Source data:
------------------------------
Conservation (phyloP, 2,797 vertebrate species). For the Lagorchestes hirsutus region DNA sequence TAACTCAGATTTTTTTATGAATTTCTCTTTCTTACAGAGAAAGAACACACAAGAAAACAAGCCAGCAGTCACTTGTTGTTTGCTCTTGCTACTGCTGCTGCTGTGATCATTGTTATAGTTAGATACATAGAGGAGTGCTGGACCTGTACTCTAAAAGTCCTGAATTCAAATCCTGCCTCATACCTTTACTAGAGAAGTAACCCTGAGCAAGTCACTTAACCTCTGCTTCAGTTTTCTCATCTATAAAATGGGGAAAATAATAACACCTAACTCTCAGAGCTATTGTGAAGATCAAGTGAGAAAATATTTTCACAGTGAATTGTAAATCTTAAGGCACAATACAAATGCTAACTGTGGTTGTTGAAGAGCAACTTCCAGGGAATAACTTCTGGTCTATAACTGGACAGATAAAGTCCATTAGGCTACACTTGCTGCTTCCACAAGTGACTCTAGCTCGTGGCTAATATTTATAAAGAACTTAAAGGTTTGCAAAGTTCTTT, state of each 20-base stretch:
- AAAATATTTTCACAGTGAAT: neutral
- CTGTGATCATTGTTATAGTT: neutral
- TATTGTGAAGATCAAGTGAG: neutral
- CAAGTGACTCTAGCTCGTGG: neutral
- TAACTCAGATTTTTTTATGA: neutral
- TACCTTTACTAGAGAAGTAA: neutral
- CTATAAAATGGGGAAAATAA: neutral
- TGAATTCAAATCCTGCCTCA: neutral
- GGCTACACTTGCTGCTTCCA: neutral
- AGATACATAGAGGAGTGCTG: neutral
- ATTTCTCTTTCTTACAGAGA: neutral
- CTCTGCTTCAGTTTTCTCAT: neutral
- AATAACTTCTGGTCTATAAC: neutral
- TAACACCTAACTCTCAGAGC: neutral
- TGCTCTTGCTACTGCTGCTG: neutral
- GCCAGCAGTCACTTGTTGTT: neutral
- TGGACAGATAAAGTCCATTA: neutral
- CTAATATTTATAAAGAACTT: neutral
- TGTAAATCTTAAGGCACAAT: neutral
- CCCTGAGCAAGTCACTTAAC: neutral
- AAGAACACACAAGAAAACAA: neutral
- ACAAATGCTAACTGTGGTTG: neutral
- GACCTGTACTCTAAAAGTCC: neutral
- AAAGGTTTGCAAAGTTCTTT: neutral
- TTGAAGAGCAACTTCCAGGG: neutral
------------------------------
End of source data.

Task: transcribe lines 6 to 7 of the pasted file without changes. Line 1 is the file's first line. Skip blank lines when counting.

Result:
- TAACTCAGATTTTTTTATGA: neutral
- TACCTTTACTAGAGAAGTAA: neutral